“I have fought the good fight, I have finished the race, I have kept the faith. Now there is in store for me the crown of righteousness, which the Lord, the righteous Judge, will award to me on that day—and not only to me, but also to all who have longed for his appearing.” II Timothy 4:7-8
“So, if everyone else jumps off a cliff…”
Our Bible study group was in I Samuel, reading about Israel’s wanting a king so that they could be “like everybody else,” and the prophet Samuel’s reluctantly agreeing. (I Samuel 8) He anointed the young man Saul, (I Samuel 9) and later Saul was chosen by the people to be king (I Samuel 10) – although finding him hiding in the baggage did not give a great first impression!
According to Scripture, there were some “troublemakers” present who spoke ill of Saul and despised him that day. Most of the people, however, judging by outward appearance, accepted the tall, handsome man as the leader they had been wanting.
In chapter 11 of I Samuel, we read that the city of Jabesh had been besieged by the Ammonites. Although all the men of Jabesh surrendered and offered to serve their enemies, for the sadistic Ammonite leader, Nahash, surrender wasn’t enough. He wanted to gouge out the right eye of every man in the city and “bring disgrace on all Israel.” The men of Jabesh negotiated with Nahash and managed to buy seven days in which to send messengers throughout Israel and see if anyone would come and rescue them. (Since Israel was scattered at that time, we figured Nahash probably didn’t expect a rescue. Perhaps he was anticipating further humiliation for the city when no one cared enough to help them.)
“My, how you’ve grown!”
But when Saul got their message, he appeared a far cry from the young man who had hidden himself, not wanting to be king! “[T]he Spirit of the LORD came upon him in power, and he burned with anger.” (I Samuel 11:6) He forcefully mustered 330,000 men who ambushed Israel’s enemies in their camp on the last night, continuing to slaughter and scatter them into the next day. Jabesh was saved!
While celebrating this great victory, some fiercely loyal men wanted to kill those who had formerly despised Saul, but “Saul said, ‘No one shall be put to death today, for this day the LORD has rescued Israel.'” (I Samuel 11:13)
Okay, that’s enough…
It would have been a great encouragement, seeing how a timid young man had risen to be a great and humble king, who gave Jehovah credit for Israel’s victory.
Trouble was, I had already read this story, numerous times.
“Can we just stop here?” I asked sadly, knowing the answer. I really didn’t want to go on to “the rest of the story.”
Saul was one of those tragic characters in the Bible who started out with the Spirit of the LORD empowering him to do great things. But by the end of I Samuel, Saul had deteriorated into a paranoid, irrational tyrant, whose reign ends like a Shakespearean tragedy, with his taking his own life.
What went wrong?
There were multiple factors – ego, selfish ambition, jealousy, even going so far as consulting a witch to bring up the spirit of the departed Samuel. But it all began with taking his eyes off the God he was so quick to credit at the beginning, and onto self.
Although I don’t like to read about the fall of people who had been so promising at the beginning, it’s a good thing for me to do. I have known the LORD most of my life, and He has done marvelous things for me and through me – things I never could have done myself. Now one of the prayers that I pray repeatedly is:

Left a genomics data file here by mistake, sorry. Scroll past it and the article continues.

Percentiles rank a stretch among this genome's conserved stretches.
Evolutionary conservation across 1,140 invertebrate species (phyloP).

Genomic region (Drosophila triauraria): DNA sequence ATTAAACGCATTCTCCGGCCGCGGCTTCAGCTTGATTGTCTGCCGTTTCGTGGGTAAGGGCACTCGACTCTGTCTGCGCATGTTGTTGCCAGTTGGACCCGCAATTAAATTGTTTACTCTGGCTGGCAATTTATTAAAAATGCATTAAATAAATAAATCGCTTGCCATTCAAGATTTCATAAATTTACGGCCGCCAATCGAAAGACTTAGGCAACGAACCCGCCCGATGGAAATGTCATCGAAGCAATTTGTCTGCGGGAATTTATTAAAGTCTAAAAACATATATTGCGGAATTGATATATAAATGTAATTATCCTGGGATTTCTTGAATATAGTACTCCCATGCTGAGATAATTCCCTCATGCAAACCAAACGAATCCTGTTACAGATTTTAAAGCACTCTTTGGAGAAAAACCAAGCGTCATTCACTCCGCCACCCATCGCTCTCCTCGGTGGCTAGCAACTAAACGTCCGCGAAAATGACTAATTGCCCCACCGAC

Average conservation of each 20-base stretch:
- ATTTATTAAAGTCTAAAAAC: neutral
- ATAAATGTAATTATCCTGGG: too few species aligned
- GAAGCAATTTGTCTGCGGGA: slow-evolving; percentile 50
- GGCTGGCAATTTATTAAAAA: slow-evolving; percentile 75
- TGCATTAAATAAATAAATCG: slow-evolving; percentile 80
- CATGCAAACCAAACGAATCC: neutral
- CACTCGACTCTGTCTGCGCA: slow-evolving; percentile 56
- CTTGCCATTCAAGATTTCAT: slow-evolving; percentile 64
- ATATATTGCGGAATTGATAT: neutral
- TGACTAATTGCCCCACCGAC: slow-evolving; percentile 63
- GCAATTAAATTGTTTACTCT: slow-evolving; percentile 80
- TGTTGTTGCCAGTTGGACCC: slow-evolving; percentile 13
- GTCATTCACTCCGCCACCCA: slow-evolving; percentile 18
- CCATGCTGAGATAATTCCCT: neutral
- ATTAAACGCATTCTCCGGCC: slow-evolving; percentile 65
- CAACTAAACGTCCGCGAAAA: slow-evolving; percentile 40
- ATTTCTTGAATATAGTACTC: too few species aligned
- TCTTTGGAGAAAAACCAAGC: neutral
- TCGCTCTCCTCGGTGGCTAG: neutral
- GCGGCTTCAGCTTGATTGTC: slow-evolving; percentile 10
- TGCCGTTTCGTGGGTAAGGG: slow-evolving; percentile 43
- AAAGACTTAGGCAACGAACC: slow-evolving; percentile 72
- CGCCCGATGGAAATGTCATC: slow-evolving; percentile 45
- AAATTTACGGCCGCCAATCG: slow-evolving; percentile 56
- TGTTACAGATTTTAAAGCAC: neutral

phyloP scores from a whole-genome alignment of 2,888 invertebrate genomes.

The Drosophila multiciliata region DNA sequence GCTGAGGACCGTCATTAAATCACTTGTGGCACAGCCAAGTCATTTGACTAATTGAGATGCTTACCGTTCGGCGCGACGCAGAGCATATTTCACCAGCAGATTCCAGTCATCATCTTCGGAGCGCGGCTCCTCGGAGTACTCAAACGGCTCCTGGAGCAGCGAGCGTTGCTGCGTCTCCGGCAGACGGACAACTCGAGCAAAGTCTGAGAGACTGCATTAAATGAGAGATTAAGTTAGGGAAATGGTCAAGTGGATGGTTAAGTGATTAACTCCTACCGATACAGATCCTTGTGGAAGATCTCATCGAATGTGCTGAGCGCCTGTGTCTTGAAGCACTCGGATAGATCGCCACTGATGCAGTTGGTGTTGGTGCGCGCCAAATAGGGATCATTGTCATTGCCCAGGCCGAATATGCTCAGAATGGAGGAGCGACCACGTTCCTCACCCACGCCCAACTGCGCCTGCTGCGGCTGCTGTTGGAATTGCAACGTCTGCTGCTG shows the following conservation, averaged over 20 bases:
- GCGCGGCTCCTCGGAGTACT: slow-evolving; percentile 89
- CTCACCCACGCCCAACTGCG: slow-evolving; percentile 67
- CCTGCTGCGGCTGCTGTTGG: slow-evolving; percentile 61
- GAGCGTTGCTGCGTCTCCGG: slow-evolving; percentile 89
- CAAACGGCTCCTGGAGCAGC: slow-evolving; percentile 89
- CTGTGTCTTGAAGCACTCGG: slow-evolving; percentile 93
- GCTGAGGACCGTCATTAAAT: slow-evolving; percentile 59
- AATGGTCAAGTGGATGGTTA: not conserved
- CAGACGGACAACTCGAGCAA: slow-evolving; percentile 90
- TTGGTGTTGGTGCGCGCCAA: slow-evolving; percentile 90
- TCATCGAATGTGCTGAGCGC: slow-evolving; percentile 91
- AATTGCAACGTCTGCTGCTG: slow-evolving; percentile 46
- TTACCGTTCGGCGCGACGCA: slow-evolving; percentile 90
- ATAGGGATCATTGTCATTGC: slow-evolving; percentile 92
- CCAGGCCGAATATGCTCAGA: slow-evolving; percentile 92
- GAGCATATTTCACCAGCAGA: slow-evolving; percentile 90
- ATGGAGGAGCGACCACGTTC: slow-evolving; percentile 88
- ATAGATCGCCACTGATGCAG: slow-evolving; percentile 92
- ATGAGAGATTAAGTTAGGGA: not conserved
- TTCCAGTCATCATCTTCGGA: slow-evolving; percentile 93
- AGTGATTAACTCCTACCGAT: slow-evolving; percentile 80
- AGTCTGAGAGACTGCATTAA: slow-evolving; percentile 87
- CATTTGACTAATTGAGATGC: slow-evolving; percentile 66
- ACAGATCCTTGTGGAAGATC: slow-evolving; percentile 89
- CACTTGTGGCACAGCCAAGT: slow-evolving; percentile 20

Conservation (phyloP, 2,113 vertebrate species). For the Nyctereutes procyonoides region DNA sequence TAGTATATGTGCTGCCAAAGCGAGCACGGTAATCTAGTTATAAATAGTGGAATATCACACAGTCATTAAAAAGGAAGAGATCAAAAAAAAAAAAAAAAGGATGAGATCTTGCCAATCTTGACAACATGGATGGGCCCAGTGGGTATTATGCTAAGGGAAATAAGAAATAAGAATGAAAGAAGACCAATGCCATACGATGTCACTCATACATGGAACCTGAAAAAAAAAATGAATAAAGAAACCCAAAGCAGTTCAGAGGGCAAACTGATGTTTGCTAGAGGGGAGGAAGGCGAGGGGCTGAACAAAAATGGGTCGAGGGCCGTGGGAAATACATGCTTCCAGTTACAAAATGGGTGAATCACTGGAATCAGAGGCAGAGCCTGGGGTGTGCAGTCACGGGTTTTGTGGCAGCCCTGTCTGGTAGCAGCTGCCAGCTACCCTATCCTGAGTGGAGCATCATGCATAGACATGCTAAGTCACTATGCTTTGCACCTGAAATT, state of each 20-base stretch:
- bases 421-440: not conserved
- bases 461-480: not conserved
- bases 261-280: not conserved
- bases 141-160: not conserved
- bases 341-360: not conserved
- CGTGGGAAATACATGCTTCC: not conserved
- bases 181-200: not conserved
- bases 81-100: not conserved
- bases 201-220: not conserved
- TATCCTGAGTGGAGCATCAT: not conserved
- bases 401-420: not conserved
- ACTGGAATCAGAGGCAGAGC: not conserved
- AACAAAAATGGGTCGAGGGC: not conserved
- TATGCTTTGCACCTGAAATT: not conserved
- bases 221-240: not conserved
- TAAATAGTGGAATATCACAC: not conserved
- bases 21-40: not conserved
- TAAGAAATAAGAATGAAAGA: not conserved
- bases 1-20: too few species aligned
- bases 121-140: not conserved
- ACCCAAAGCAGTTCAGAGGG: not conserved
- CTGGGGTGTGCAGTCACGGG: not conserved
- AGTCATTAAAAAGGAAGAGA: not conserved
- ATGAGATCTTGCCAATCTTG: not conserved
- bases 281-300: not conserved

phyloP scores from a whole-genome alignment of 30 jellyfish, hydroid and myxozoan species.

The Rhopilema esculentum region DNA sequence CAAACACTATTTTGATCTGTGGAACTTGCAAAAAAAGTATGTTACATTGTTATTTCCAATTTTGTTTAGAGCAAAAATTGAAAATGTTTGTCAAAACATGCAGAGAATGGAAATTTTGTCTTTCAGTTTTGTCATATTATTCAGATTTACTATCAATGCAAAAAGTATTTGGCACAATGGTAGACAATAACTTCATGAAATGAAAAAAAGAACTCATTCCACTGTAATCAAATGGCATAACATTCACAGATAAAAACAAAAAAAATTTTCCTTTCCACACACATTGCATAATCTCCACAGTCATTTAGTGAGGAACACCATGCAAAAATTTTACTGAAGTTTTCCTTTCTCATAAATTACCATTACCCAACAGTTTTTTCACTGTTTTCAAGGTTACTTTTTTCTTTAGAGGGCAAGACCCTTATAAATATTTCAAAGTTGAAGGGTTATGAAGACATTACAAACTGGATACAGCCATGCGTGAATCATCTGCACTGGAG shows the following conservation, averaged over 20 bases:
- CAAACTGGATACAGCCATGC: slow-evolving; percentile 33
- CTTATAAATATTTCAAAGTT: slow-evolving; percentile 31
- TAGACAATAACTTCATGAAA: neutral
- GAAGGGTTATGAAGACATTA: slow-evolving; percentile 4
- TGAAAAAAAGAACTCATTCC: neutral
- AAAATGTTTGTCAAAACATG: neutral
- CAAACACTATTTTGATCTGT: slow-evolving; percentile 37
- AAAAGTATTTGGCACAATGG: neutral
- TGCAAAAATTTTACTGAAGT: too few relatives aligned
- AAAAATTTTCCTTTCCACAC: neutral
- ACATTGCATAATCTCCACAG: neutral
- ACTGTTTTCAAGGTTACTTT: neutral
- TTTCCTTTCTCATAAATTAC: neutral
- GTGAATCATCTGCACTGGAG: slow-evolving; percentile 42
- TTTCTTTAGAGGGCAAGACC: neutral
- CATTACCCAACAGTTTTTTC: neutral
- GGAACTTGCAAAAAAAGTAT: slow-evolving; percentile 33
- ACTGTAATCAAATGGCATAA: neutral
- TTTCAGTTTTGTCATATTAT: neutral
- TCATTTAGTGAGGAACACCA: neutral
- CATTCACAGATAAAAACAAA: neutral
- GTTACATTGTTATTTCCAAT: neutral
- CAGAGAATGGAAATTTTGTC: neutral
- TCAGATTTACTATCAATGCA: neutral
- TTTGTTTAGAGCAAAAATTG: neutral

“Help me finish well.”
Salvation is not something you do once and then go back to business as usual. It isn’t walking an aisle, signing a card, raising a hand or standing up in a service.
It’s a commitment of one’s whole life, and renewing that commitment daily, “offering your bodies as living sacrifices” (Romans 12:1) and being daily “transformed by the renewing of your mind.” (verse 2)
It’s confessing every known sin and receiving forgiveness, letting God purify you from all unrighteousness. (I John 1:9) It’s taking sin seriously enough to confess and repent immediately, and taking God seriously enough that you don’t continue to condemn yourself after He has forgiven you.
It’s recognizing and rejecting the lies of the enemy: that God isn’t real, or that He’s unfair, or that He’s given up on you, or He doesn’t really care about you – and why would He, since you’re so [fill in the blank]? It’s knowing God’s Word well enough to combat those lies with Truth.
It’s acknowledging daily our utter dependence on the LORD and His utter dependability. It’s asking Him to make us sensitive to the first hint of proud or self-sufficient attitudes, and running to Him for help when they rear their ugly heads.
It’s never letting the thought cross your mind that you have arrived and don’t have any more growing to do. It’s always looking for what God’s next plan is for your life, and believing that as long as you have breath in your lungs, He has a purpose for your being here.
It’s believing that God works all things together for the good of His children. (Romans 8:28) It’s looking at every situation for the good in it, and if you can’t find the good, trusting the LORD that it’s there, and He has a plan for you that is better than you know.
And all the while we are running the race, it’s realizing that nothing we do saves us. It’s still all God. It always has been.
Prayer: LORD God, source of all life and everything that’s good, You have brought us so far. Now help us to finish well, in Jesus’ name. Amen.